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May 9, 2007
Column #1,341
Nigerians Appoint U.S. Missionary Bishop
by Mike McManus

For two centuries the West has sent missionaries to covert the heathen in Africa and Asia.  Last weekend Nigerian Archbishop Peter Akinola installed Rt. Rev. Martyn Minns, a native of England, as the Missionary Bishop of CANA, the Convocation of Anglicans in North America.

Why would the United States need a Missionary Bishop?

Frankly, Mainline denominations are dying.  In 1965 there were 3.5 million Episcopalians, the American branch of worldwide Anglicanism.  Their number has dwindled to 2.2 million. By contrast there are 18.5 million Anglicans in Nigeria, up from 7 million in 1980.

More important to traditional Episcopalians, leaders of their church have wandered far  from the orthodox Christian faith. The denomination voted to elevate Gene Robinson, who divorced his wife and lives in an open homosexual partnership, to be the Bishop of New Hampshire.

Last summer Episcopalians elected Katherine Jefferts Schori as the Presiding Bishop for a nine-year term.  In her first sermon she declared, "Our mother Jesus gives birth to a new creation. And you and I are his children." As one critic observed, "Jesus is not a mother who births us; Jesus is a Savior who redeems us."

Greatly outnumbered, orthodox Episcopalians reached out to Anglicans in the "Global South," asking for help and a safe haven from the left-leaning Episcopal Church. One leader who's been traveling to Africa since 1980 was Rev. Martyn Minns, rector (senior pastor) of Truro Episcopal Church in Fairfax, VA, a church that is older than the United States, let alone the Episcopal Church.

I met Martyn three decades ago when we were members of St. Paul's Episcopal Church in Darien, CT.  He was a Mobil Oil executive when, inspired by our Rector, Rev. Terry Fullam,  felt called to ministry in his 30's. Our church sent him to seminary.  (It was a sermon by Terry that inspired me to start writing this column in 1981.)

In Northern Virginia, Martyn led 11 Episcopal churches to separate from the national Episcopal Church. However, he did so very carefully and with the cooperation of Virginia Episcopal Bishop Peter Lee who issued a "Protocol for Departing Congregations" that required a 70 percent vote by a church's Vestry (board) and a 70 percent vote by church members. Vestry leaders opposed to the departure and the Diocese had to be allowed to address congregants.

A required 30 day period of "discernment" took place before the final vote. Also, a payment had to be negotiated with the Diocese in order to separate. Apparently, Bishop Lee thought that in such a deliberative process, no one would leave, but Truro voted 9-1 to go, as did others.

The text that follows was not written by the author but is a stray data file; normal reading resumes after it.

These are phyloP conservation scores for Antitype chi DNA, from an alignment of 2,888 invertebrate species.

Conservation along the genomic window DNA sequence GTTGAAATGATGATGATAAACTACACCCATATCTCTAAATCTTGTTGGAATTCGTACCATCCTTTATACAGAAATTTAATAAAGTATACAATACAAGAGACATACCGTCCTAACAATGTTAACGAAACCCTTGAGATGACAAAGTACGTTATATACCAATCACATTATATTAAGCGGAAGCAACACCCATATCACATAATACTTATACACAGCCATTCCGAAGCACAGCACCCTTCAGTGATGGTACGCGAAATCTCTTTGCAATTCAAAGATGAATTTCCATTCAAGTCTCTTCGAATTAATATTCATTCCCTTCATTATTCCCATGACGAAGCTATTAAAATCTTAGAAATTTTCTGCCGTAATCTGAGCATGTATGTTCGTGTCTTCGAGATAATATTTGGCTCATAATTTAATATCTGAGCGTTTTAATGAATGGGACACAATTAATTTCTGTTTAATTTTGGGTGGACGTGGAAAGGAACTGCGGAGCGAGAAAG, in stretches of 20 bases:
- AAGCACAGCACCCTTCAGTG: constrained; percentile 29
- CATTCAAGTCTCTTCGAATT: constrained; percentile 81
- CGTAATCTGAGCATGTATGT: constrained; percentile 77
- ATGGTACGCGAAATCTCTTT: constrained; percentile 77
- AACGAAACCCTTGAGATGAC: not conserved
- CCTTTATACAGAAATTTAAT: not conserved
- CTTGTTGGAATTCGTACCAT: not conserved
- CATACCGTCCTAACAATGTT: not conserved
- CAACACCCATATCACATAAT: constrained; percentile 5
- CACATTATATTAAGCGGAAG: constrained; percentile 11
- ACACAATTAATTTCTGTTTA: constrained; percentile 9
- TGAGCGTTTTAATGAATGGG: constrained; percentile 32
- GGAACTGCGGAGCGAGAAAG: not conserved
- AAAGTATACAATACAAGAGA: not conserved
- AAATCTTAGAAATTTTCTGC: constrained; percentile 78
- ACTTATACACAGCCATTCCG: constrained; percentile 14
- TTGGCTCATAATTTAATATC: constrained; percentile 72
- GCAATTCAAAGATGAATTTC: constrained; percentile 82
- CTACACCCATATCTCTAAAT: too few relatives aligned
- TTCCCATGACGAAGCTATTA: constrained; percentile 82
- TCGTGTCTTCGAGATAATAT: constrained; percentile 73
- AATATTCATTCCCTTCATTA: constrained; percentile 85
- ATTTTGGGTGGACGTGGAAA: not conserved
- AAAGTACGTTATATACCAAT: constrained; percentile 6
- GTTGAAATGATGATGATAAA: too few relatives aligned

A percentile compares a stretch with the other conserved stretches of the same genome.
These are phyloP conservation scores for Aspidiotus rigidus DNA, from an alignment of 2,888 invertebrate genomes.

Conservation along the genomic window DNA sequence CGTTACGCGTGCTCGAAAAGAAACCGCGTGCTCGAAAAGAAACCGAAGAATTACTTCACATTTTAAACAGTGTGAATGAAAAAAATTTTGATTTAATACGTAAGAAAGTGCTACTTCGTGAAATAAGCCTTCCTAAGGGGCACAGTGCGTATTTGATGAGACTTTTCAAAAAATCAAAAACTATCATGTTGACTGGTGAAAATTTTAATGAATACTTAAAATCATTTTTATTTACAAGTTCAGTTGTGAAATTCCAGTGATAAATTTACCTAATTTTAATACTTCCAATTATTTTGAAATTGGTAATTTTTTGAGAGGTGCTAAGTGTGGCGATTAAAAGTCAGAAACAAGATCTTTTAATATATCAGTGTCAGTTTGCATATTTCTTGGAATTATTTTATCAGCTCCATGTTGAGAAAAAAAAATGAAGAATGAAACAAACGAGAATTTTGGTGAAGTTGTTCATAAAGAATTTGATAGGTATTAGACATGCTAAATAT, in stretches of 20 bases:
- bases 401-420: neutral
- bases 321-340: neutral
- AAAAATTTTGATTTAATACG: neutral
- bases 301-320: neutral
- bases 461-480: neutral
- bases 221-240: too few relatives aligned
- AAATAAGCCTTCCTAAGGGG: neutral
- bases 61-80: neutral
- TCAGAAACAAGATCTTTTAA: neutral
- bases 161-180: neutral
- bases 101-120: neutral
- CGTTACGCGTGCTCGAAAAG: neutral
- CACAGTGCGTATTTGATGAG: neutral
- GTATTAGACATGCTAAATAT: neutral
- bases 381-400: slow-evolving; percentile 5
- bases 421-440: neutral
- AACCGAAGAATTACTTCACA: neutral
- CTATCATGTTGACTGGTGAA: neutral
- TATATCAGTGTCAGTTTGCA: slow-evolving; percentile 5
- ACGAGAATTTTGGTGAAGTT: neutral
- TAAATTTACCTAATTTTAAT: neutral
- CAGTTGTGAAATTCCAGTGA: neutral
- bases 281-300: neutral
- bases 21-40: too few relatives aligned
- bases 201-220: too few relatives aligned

Abruptly, the velvet glove came off to reveal an iron fist. The Diocese sued the churches for their properties, the clergy and individual Vestry members, as did the national Episcopal Church.

The issue surfaced at a world meeting of Anglican Archbishops in Dar-es-Salaam where the heads of 77 million Anglicans urged Canada and the U.S. to resolve disputes amicably and "to suspend all actions in law." Though Jefferts Schori participated, law suits have continued.

The Archbishop of Canterbury, Rowan Williams, unlike the Pope, cannot demand obedience. Yet he did send a belated letter to Nigeria's Akinola, urging him not to officiate at the installation of Bishop Minns, who had already arrived in America.  In deference, Akinola did not appear at a press conference, nor did he preach at the installation service, which would be normal.

However, he did say in a letter in the service program, "Many of us in the Global South have sought to find a way for the many faithful Anglicans who made their home in North America to live out their faith without compromise."

As Minns summed it up, "We are here to give people a freedom of choice." At present, CANA has 34 parishes and nearly 7,000 members, which is more than 40 Episcopal Dioceses. About a third are ethnic Nigerian churches in America, a third are in Northern Virginia and the others scattered.

Minns was asked if CANA is the seed of a new denomination.  "It is more of a building block," he replied.  Indeed, the entire San Joaquin Episcopal Diocese plans to leave. However, it opposes female ordination, supported by CANA.  And others such as Pittsburgh, Dallas and Albany are considering leaving over that and other issues.

The Convocation of Anglicans in North America is  not necessarily a natural home for dissident dioceses.  About 200 Episcopal churches have left to create other denominations.

Minn's stated goal is "to grow the church.  About 100 million folks are not engaged in church life in this country."

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